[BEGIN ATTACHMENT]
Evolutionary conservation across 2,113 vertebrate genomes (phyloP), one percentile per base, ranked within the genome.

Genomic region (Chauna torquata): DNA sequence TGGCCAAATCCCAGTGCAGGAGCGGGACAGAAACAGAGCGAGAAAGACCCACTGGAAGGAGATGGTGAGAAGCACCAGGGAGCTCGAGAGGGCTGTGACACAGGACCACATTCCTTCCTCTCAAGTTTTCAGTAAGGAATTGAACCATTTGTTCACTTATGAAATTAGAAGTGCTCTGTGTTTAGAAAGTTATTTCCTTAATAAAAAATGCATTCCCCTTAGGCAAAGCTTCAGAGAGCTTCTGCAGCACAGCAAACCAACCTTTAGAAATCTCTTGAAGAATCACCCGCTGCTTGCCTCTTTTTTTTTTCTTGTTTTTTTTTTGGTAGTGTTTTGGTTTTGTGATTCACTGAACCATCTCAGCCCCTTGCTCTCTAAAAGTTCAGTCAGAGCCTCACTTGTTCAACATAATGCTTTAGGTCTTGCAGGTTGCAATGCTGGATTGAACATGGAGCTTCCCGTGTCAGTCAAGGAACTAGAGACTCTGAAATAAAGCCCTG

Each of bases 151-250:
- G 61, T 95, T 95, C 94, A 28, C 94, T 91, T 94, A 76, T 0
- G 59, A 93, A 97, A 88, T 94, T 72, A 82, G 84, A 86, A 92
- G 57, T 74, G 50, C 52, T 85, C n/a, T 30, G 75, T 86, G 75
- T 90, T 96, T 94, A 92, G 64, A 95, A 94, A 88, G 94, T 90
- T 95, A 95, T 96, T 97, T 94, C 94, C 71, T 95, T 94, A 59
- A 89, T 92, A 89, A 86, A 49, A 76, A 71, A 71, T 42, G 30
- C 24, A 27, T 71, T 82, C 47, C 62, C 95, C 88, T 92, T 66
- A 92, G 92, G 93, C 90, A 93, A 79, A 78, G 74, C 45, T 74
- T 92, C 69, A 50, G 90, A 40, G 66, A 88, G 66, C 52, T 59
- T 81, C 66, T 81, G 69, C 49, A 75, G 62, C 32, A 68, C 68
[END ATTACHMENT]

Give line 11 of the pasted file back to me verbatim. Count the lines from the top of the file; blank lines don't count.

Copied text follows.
- A 92, G 92, G 93, C 90, A 93, A 79, A 78, G 74, C 45, T 74